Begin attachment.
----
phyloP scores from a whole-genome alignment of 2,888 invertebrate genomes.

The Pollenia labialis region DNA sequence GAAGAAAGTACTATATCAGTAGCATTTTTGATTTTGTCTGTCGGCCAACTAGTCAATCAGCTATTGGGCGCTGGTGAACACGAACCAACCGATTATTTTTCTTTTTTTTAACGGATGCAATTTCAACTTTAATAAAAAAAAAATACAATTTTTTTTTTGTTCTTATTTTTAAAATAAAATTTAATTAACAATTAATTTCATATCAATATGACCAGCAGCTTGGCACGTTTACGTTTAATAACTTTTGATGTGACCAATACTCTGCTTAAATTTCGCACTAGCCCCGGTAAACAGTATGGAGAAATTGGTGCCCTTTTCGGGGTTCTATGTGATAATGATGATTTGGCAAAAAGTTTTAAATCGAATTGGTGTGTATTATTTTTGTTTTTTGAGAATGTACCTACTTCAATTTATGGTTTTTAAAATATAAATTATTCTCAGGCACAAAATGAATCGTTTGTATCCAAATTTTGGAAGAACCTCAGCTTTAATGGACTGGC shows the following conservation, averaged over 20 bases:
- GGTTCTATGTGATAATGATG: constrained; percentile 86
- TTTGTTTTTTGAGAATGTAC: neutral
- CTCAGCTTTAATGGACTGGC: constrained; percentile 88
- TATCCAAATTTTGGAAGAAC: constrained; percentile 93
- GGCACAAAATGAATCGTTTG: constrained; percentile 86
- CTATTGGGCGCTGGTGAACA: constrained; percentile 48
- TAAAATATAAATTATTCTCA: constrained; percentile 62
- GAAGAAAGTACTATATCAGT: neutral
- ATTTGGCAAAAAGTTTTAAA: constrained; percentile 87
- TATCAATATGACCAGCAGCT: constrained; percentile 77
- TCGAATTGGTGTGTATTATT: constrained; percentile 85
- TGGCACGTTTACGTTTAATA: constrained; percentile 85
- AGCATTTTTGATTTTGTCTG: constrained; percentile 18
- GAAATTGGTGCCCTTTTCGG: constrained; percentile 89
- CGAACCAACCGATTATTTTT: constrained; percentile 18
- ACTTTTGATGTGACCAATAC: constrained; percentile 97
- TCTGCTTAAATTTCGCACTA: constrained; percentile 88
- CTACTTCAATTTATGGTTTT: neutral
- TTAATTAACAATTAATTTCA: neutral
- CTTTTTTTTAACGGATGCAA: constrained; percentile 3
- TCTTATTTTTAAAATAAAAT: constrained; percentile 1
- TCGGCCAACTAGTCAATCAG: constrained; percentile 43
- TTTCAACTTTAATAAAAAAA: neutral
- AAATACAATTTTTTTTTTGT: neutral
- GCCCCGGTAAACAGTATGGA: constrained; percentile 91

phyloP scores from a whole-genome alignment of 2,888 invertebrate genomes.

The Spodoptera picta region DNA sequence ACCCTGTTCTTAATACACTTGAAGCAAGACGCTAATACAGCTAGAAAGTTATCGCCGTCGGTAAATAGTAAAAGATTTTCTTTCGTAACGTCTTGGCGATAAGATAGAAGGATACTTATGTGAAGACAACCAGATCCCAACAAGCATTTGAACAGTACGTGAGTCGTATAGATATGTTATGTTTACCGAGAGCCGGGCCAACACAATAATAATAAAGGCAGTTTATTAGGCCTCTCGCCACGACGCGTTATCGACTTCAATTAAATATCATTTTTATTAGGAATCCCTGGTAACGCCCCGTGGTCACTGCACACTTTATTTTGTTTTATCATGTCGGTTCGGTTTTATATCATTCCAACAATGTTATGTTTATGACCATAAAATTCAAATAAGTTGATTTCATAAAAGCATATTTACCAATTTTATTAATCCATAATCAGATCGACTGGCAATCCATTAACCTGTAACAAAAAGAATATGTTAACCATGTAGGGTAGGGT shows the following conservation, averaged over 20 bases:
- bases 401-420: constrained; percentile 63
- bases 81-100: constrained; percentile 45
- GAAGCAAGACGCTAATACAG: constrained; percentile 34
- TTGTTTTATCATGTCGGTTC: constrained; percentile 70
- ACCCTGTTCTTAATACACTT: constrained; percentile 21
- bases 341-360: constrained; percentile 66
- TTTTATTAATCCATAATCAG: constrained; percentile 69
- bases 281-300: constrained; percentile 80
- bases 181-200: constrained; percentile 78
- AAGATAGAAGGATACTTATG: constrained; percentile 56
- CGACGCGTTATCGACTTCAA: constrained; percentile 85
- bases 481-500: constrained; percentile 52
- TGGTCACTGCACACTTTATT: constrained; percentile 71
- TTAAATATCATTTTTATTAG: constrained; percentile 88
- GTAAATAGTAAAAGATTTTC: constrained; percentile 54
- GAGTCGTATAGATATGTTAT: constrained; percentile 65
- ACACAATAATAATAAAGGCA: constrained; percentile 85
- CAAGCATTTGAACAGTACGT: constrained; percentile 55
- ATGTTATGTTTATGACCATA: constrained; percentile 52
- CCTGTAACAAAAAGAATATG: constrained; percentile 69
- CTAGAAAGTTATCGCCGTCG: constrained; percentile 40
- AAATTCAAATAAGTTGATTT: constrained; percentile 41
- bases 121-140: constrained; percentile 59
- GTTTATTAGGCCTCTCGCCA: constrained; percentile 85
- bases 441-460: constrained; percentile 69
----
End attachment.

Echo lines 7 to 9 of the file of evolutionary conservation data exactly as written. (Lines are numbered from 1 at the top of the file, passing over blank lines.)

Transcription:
- GGCACAAAATGAATCGTTTG: constrained; percentile 86
- CTATTGGGCGCTGGTGAACA: constrained; percentile 48
- TAAAATATAAATTATTCTCA: constrained; percentile 62